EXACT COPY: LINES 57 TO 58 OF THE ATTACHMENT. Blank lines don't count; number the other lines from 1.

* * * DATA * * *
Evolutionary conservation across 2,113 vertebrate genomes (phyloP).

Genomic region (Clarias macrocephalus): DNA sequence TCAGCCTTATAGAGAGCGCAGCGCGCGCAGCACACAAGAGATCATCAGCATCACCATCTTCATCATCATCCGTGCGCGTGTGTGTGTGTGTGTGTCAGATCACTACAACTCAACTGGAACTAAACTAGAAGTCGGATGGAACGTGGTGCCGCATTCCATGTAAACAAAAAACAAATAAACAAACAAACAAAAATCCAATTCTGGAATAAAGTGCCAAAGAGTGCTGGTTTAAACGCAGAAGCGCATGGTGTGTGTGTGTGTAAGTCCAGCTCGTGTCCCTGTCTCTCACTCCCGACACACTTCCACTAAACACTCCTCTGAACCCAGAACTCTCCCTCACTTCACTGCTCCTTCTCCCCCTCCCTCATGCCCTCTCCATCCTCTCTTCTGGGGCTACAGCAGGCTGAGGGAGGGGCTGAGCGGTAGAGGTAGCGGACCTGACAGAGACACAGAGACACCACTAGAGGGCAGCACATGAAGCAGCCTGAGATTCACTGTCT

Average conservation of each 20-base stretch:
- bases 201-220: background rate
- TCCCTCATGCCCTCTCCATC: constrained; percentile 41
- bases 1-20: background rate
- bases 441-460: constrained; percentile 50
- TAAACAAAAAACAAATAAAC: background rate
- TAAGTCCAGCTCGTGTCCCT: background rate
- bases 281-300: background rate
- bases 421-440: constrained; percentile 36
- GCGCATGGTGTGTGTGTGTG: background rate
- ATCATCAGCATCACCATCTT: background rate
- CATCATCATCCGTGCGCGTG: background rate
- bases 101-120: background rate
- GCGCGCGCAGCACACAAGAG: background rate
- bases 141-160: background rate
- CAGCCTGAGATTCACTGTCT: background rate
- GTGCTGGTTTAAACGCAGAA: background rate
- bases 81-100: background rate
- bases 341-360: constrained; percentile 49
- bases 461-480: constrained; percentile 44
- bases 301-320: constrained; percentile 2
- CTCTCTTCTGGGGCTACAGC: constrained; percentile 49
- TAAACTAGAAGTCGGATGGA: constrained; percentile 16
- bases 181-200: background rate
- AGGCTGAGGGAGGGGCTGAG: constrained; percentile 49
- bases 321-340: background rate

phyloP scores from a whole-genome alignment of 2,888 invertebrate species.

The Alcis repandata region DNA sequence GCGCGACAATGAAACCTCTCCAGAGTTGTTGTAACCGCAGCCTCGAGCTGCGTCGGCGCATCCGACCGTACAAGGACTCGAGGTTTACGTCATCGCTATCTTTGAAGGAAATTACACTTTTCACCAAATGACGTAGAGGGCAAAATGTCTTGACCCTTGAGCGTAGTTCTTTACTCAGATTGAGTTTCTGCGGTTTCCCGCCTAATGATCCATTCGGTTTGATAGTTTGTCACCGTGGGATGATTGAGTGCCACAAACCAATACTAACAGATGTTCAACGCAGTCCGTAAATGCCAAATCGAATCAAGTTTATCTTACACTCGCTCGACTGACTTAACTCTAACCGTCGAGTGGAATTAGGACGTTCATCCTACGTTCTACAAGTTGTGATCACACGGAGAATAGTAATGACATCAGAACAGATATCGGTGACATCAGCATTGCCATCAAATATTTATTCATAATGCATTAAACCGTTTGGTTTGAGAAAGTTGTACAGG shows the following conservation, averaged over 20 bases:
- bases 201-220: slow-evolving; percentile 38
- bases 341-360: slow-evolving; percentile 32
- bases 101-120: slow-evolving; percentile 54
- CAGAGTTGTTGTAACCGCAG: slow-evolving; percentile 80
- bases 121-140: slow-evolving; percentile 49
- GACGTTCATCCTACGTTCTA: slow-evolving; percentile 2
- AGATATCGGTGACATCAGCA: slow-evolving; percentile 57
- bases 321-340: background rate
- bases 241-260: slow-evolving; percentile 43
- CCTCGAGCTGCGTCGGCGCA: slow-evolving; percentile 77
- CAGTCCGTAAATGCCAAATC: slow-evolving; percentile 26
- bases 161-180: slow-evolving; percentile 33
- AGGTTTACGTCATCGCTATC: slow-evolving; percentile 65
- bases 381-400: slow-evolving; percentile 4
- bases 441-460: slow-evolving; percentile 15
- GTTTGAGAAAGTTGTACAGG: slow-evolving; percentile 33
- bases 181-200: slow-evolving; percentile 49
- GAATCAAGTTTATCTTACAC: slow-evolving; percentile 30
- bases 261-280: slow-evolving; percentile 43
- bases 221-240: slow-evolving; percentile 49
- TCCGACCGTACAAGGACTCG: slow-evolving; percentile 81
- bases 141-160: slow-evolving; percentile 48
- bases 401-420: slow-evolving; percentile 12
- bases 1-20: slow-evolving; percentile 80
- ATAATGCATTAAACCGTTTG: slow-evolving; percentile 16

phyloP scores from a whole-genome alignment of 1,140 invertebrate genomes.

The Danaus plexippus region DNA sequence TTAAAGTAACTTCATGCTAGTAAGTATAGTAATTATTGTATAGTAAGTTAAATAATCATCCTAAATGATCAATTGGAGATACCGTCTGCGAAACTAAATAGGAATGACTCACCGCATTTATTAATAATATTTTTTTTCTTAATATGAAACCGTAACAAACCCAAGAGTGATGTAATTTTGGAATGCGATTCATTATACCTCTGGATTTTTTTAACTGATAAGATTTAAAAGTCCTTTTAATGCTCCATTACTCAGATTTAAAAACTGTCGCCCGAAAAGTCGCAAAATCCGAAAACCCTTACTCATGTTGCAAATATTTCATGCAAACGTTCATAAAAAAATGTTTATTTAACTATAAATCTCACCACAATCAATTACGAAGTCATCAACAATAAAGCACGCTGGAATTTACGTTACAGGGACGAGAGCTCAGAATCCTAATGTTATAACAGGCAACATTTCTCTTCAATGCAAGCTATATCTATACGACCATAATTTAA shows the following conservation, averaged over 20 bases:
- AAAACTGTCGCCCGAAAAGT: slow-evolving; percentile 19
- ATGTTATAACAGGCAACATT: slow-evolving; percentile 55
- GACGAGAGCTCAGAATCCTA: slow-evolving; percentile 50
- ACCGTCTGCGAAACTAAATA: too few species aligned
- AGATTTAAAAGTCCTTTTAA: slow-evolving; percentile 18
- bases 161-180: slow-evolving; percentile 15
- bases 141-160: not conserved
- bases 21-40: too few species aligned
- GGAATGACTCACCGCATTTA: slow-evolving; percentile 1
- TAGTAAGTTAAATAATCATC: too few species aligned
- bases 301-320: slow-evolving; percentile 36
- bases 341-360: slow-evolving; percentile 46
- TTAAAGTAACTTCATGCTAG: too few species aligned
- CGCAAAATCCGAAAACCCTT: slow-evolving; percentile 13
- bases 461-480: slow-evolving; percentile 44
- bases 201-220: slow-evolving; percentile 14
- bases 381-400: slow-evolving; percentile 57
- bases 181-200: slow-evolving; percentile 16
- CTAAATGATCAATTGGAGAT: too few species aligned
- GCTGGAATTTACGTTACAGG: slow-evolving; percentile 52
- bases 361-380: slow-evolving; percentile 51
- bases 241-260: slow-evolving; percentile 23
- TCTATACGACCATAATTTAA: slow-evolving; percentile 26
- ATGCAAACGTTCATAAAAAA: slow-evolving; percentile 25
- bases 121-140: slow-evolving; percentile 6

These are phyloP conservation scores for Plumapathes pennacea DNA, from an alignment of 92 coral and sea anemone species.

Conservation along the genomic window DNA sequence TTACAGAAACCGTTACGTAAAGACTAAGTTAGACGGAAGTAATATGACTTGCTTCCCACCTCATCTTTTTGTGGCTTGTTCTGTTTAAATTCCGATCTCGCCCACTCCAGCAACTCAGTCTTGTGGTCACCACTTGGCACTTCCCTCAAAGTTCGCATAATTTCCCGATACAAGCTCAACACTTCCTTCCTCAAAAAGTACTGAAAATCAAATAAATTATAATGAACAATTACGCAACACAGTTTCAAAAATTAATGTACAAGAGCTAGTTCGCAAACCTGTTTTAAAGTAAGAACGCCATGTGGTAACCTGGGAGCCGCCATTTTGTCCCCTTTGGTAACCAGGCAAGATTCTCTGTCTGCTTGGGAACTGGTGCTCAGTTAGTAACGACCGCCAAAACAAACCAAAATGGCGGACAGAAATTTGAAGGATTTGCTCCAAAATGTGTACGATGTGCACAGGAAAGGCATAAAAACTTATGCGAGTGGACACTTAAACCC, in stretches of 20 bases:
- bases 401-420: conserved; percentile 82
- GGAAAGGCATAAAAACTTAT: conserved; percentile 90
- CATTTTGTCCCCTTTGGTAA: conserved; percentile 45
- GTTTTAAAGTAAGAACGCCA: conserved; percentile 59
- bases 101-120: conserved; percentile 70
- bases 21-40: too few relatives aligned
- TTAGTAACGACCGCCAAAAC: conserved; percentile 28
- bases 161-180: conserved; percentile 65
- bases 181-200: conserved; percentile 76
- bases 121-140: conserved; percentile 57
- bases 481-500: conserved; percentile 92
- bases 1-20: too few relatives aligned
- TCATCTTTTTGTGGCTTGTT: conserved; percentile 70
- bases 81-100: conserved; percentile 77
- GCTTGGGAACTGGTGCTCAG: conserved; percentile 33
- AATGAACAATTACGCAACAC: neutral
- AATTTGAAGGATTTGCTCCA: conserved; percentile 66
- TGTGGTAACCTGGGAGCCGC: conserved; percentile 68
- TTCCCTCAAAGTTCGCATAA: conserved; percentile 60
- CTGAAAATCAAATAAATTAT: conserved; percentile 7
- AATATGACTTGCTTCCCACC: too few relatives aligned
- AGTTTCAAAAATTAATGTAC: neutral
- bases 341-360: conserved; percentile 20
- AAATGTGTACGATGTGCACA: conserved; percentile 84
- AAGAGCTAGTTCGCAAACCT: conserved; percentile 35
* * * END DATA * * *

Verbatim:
The Danaus plexippus region DNA sequence TTAAAGTAACTTCATGCTAGTAAGTATAGTAATTATTGTATAGTAAGTTAAATAATCATCCTAAATGATCAATTGGAGATACCGTCTGCGAAACTAAATAGGAATGACTCACCGCATTTATTAATAATATTTTTTTTCTTAATATGAAACCGTAACAAACCCAAGAGTGATGTAATTTTGGAATGCGATTCATTATACCTCTGGATTTTTTTAACTGATAAGATTTAAAAGTCCTTTTAATGCTCCATTACTCAGATTTAAAAACTGTCGCCCGAAAAGTCGCAAAATCCGAAAACCCTTACTCATGTTGCAAATATTTCATGCAAACGTTCATAAAAAAATGTTTATTTAACTATAAATCTCACCACAATCAATTACGAAGTCATCAACAATAAAGCACGCTGGAATTTACGTTACAGGGACGAGAGCTCAGAATCCTAATGTTATAACAGGCAACATTTCTCTTCAATGCAAGCTATATCTATACGACCATAATTTAA shows the following conservation, averaged over 20 bases:
- AAAACTGTCGCCCGAAAAGT: slow-evolving; percentile 19